8 March

Pick a Day

8 MARCH

In Music History

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2016 Beatles producer George Martin dies at age 90. Paul McCartney says in a statement: "From the day that he gave The Beatles our first recording contract, to the last time I saw him, he was the most generous, intelligent and musical person I've ever had the pleasure to know."

2014 Jerry Corbitt of The Youngbloods dies of lung cancer at age 71.

2011 Alice in Chains bass player Mike Starr dies of a prescription drug overdose at age 44. Starr was the last person to see the group's lead singer, Layne Staley, before he died in 2002.

2011 St. Clair Lee (of The Hues Corporation) dies at age 66.

2010 After an array of court hearings and postponements (some so he can get dental work), Lil Wayne finally begins serving a one-year sentence on firearms charges stemming from a 2007 incident when police found a gun on his tour bus. He serves eight months at Rikers Island.

2009 Blues singer/guitarist Willie King dies of a heart attack less than two weeks before his 66th birthday.

2009 Country singer/songwriter Hank Locklin dies at age 91.

2003 British pop star Adam Faith dies at age 62 of a heart attack following heart surgery.

2003 It's like American Idol, but country: The singing competition show Nashville Star debuts on the USA network. It lasts six seasons; Miranda Lambert comes in third on Season 1.

1997 Raymond Edwards of The Silhouettes ("Get A Job") dies at age 72.

1996 Sting releases his fifth solo album, Mercury Falling.

1995 Ingo Schwichtenberg (drummer for Helloween), suffering from drug addiction and schizophrenia, commits suicide by jumping in front of a train.

1993 Beavis and Butt-Head, a show about two animated idiots who watch MTV, debuts on MTV.

1993 Jazz singer Billy Eckstein, whose rendition of "I Apologize" was awarded the Grammy Hall of Fame Award in 1999, dies at age 78, a few months after suffering a heart attack.

1990 Rolling Stone calls Jefferson Airplane's disastrous new comeback album Most Unwanted Comeback of the Year.

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Superunknown And The Downward Spiral Released The Same Day

1994

Two seminal albums from the '90s are released: Soundgarden's Superunknown and Nine Inch Nails' The Downward Spiral. They enter the albums chart at #1 and #2, respectively.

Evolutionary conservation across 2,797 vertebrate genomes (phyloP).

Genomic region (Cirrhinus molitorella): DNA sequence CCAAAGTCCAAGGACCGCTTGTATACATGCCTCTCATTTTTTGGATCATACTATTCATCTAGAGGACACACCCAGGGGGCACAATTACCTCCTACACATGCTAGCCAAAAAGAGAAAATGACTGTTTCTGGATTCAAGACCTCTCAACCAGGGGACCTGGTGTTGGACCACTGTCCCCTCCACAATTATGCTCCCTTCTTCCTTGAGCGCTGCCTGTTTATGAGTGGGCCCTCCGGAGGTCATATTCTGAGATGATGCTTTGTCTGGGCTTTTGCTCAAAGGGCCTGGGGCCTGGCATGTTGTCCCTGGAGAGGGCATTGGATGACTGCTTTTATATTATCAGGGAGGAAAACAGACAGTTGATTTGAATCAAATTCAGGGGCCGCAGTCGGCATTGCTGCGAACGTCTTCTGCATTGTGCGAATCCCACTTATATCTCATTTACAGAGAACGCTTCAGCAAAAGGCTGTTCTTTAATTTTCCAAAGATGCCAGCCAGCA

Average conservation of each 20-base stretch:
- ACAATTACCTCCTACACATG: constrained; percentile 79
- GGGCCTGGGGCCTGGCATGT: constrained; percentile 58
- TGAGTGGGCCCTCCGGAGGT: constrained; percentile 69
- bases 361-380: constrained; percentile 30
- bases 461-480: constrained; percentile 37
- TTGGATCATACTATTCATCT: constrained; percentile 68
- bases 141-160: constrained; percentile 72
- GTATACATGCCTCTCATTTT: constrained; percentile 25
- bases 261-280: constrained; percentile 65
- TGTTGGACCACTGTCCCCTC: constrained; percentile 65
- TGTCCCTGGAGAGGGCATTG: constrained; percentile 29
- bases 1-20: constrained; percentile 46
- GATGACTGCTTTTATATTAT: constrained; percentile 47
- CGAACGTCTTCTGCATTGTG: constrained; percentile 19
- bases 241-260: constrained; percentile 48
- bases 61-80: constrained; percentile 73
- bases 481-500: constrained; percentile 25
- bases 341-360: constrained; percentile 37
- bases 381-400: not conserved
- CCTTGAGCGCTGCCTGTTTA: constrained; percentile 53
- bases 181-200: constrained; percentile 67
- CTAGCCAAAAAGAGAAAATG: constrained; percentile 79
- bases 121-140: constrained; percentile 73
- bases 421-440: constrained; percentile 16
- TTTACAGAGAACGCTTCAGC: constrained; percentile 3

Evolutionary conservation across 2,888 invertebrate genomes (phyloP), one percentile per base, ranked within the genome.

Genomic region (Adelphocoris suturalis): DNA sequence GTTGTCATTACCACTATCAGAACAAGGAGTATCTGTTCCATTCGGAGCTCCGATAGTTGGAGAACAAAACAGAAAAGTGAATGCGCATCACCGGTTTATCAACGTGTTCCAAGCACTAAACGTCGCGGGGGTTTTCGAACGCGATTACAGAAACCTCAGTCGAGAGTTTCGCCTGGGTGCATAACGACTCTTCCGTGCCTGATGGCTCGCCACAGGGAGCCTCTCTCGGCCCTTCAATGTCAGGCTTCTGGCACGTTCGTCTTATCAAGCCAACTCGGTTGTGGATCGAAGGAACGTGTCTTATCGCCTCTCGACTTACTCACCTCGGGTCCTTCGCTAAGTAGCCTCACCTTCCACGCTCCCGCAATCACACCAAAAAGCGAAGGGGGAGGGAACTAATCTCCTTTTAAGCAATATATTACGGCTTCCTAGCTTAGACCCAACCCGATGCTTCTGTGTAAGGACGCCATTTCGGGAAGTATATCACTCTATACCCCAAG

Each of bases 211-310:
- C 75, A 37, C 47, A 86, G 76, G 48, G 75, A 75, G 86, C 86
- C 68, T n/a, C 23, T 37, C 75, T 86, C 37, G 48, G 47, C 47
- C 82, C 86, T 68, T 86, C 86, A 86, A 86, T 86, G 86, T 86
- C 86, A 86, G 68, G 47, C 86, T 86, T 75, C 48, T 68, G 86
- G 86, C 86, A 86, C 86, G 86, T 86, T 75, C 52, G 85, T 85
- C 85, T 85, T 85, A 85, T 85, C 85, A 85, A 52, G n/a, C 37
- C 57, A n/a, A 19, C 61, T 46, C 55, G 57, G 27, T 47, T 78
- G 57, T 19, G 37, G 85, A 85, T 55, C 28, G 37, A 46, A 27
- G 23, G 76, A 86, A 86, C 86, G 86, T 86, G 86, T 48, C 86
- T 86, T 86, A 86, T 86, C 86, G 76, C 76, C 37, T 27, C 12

In the early '90s, pop music still dominates the charts, but the tide is starting to turn - or if not to turn, at least make some interesting waves. With Nirvana, Pearl Jam, and Alice in Chains all making inroads in the previous few years, the groundwork is laid for more alternative bands to break into the mainstream. When Soundgarden and Nine Inch Nails each release a new album on the same day, they are snapped up in stores, proving that audiences are ready to embrace a deeper, darker musical sound as the century winds down. When the US Albums chart comes out, they hold the 1-2 spots, with Soundgarden on top. Soundgarden's Superunknown is their fourth studio release, and the evolution from the band's earlier heavy metal/grunge sound is evident in both the music and the lyrics. Those elements remain a central part of the album's sound, but there's a new, more psychedelic edge here, as if fans are exploring the familiar themes of death, despair, and disillusionment through the slightly warped lens of the proverbial looking glass. The album spawns five singles, and the video for the most popular of those, "Black Hole Sun," gives a heavy visual backdrop to the psychedelic lyrics. Soundgarden wins two Grammy Awards in 1995, for "Black Hole Sun" and for the single "Spoonman," which features Artis the Spoonman, a street artist well-known in Seattle and in Santa Cruz, California. Superunknown is Soundgarden's most successful album to date, and the follow-up release, 1996's Down on the Upside, is also a hit, debuting at #2 on the albums chart. Nine Inch Nails The Downward Spiral, which comes in behind Superunknown at #2 when the chart is released, is a complex concept album. Long known for his heavy, industrial sound, Trent Reznor channels his trademark angst into a cohesive work that produces Nine Inch Nails' most controversial single, "Closer." The song follows the album's theme of self-loathing and destruction, although certain lyrics combined with the graphic video cause it to be seen by some critics as almost pornographic. The single "Hurt" is released in early 1995, and shows fans a side of Nine Inch Nails that is no less heavy, but feels tempered by the softness of acceptance and defeat. The track is nominated for a Grammy in the Best Rock Song category, but loses to Alanis Morissette for her bitter anthem, "You Oughta Know." Reznor's success with Nine Inch Nails continues, as his next five albums all make it to the Top 20 on the albums chart.

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